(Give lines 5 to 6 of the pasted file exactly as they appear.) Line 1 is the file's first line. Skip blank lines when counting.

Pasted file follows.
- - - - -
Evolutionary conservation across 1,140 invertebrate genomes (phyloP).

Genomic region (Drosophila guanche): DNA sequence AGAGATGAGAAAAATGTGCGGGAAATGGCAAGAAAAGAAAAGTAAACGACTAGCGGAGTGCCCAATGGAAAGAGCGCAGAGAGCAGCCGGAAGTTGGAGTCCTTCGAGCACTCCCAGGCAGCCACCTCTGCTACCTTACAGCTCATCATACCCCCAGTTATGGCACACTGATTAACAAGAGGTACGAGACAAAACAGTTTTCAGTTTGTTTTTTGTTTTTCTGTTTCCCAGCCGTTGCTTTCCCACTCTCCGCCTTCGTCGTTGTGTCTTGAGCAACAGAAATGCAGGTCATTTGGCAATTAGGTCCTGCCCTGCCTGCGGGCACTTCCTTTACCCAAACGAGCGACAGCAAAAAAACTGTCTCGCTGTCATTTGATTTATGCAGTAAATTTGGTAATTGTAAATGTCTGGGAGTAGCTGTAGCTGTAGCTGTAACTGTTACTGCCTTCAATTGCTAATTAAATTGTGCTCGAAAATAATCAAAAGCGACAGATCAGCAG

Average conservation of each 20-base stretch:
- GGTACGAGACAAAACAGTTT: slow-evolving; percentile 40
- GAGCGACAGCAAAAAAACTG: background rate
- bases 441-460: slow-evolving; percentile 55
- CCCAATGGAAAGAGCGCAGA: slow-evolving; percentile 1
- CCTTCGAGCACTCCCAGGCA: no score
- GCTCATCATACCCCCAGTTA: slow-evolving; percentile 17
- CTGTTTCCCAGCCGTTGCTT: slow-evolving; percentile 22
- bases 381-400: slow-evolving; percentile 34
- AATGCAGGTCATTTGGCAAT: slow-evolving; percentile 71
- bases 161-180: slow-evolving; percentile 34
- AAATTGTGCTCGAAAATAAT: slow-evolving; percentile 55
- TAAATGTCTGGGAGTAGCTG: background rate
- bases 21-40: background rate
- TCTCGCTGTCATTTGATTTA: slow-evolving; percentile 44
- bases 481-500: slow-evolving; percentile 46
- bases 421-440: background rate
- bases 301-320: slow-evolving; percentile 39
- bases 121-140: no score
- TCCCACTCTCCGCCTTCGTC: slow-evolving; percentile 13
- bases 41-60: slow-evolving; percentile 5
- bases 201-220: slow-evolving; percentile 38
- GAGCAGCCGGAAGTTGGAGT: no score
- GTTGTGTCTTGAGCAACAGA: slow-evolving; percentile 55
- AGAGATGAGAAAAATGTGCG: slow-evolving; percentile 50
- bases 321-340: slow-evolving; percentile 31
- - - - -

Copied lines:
- GAGCGACAGCAAAAAAACTG: background rate
- bases 441-460: slow-evolving; percentile 55